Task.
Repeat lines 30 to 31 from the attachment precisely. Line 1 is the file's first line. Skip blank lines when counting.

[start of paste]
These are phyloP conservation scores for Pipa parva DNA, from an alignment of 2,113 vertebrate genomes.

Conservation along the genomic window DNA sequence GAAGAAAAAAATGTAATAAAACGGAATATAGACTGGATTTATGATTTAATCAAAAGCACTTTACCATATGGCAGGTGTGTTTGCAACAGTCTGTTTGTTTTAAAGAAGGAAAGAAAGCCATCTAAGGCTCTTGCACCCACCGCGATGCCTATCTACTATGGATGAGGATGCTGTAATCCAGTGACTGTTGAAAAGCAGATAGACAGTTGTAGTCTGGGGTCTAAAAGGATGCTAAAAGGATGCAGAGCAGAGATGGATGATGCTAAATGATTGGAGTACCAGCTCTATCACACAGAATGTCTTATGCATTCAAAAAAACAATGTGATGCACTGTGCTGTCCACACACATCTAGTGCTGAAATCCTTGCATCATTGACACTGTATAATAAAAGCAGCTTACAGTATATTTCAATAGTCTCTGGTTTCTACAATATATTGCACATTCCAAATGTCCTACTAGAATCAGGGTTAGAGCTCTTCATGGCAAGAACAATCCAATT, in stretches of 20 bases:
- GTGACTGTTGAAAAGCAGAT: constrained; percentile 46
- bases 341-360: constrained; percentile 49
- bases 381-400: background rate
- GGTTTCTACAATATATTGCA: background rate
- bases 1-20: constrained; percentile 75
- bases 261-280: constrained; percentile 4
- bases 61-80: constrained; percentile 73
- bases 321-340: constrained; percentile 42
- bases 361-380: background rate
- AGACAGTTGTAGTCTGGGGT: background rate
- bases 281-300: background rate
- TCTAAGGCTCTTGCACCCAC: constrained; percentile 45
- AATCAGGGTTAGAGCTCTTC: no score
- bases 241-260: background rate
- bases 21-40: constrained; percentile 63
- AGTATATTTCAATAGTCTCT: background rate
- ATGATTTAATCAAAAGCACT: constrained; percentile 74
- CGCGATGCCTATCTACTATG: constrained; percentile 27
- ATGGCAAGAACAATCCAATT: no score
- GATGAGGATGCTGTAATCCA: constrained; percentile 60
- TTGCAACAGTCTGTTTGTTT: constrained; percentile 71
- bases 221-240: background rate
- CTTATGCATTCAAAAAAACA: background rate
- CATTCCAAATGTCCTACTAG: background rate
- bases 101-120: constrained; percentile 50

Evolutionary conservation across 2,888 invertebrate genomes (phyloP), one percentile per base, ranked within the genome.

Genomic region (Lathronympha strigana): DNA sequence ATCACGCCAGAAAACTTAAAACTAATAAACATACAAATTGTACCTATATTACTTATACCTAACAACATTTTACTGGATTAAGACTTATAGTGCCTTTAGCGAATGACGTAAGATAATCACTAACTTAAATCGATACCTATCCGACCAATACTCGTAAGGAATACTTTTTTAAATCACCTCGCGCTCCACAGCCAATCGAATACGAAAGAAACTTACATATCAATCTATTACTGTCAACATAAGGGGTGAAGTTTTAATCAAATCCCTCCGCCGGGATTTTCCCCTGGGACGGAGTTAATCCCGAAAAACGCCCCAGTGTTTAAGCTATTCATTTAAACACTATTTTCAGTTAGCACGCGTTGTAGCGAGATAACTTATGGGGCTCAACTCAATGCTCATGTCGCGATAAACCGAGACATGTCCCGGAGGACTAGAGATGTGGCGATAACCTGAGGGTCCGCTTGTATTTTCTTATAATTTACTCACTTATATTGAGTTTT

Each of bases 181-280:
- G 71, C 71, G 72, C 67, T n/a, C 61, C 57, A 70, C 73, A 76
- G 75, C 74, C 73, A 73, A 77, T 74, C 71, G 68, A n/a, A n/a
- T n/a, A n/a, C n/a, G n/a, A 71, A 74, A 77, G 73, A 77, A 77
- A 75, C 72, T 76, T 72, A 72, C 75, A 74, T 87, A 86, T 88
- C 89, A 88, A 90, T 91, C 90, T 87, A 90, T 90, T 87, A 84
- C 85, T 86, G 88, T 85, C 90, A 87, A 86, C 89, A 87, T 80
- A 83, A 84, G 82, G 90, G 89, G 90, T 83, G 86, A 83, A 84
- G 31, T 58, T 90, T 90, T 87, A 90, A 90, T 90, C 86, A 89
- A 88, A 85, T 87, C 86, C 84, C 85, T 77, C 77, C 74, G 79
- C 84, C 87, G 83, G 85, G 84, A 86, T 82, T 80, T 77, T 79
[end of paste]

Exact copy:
Each of bases 181-280:
- G 71, C 71, G 72, C 67, T n/a, C 61, C 57, A 70, C 73, A 76